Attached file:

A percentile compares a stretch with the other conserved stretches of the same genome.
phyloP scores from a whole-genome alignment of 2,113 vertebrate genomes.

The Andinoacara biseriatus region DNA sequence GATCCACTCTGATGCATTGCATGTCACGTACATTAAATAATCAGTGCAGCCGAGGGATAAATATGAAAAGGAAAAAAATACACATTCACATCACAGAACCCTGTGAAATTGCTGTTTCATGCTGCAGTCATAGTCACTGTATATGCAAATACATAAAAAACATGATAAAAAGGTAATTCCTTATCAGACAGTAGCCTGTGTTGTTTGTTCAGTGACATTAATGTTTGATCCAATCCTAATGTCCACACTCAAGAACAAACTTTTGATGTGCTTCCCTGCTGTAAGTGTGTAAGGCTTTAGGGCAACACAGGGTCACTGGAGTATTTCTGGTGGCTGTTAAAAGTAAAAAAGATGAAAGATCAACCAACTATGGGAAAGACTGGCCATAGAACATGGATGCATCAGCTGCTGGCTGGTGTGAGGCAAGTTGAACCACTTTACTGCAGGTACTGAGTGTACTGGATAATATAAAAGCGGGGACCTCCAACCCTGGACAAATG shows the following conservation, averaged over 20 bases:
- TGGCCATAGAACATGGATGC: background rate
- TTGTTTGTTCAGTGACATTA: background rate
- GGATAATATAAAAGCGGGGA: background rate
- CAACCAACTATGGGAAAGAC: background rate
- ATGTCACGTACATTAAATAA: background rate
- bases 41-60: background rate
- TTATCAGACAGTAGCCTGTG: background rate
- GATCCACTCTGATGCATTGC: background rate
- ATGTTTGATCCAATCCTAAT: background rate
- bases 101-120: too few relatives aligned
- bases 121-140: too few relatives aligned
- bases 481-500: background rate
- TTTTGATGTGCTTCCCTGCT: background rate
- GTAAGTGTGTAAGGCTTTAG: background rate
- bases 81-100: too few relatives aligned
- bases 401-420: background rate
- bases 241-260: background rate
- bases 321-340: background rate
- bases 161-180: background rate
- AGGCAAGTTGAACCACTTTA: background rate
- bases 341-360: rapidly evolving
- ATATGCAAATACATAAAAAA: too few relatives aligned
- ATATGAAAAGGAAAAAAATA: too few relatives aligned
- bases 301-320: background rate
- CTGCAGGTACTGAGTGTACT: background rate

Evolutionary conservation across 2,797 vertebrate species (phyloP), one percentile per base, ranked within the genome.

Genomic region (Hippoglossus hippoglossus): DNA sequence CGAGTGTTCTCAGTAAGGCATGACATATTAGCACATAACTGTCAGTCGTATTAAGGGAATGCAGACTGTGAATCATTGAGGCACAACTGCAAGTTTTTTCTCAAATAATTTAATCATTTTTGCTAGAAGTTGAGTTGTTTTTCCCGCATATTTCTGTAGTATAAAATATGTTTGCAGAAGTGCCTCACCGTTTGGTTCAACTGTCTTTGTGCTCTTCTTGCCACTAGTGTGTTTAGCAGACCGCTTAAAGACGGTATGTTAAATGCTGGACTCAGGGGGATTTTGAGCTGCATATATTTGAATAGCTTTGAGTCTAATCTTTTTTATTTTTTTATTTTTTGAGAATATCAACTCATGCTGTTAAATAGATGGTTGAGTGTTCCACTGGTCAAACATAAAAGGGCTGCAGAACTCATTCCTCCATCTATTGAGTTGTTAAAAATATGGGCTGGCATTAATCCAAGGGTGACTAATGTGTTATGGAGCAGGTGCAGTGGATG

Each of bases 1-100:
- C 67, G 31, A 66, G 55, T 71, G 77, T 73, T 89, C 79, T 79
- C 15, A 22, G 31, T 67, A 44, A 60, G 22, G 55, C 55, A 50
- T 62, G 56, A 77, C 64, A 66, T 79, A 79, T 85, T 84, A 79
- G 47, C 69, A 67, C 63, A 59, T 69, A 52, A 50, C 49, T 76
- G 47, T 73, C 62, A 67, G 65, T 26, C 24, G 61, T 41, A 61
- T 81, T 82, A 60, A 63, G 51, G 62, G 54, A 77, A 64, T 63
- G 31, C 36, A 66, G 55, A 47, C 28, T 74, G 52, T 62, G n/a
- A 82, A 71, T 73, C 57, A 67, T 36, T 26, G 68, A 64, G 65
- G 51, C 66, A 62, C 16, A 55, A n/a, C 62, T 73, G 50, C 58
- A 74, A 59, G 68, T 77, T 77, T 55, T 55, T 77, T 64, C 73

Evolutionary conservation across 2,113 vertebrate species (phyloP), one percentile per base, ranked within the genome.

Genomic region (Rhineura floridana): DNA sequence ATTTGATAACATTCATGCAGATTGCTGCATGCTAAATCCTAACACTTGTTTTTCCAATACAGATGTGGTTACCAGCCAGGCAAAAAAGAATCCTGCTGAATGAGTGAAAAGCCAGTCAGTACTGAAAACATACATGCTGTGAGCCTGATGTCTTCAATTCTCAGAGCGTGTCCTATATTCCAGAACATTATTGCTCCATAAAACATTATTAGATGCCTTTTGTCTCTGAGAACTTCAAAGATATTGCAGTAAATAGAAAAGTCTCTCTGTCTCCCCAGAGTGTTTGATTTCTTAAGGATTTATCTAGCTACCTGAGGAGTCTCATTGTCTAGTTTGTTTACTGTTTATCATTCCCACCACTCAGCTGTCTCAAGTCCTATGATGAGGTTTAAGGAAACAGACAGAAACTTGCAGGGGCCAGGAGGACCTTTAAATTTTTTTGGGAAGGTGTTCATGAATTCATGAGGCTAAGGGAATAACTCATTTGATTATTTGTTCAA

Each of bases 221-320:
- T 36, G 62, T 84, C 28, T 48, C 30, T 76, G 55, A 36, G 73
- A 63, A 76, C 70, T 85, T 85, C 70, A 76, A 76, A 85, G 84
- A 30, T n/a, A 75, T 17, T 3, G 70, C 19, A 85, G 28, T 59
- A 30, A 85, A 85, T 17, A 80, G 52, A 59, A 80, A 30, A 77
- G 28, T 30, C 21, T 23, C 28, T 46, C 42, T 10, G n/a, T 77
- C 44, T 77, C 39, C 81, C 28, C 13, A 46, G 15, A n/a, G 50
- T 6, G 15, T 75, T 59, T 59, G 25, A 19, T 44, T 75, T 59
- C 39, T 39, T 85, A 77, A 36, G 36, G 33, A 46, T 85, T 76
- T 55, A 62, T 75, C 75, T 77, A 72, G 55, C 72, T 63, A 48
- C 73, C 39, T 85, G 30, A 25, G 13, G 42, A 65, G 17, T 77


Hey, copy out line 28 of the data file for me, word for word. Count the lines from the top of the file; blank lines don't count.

- CTGCAGGTACTGAGTGTACT: background rate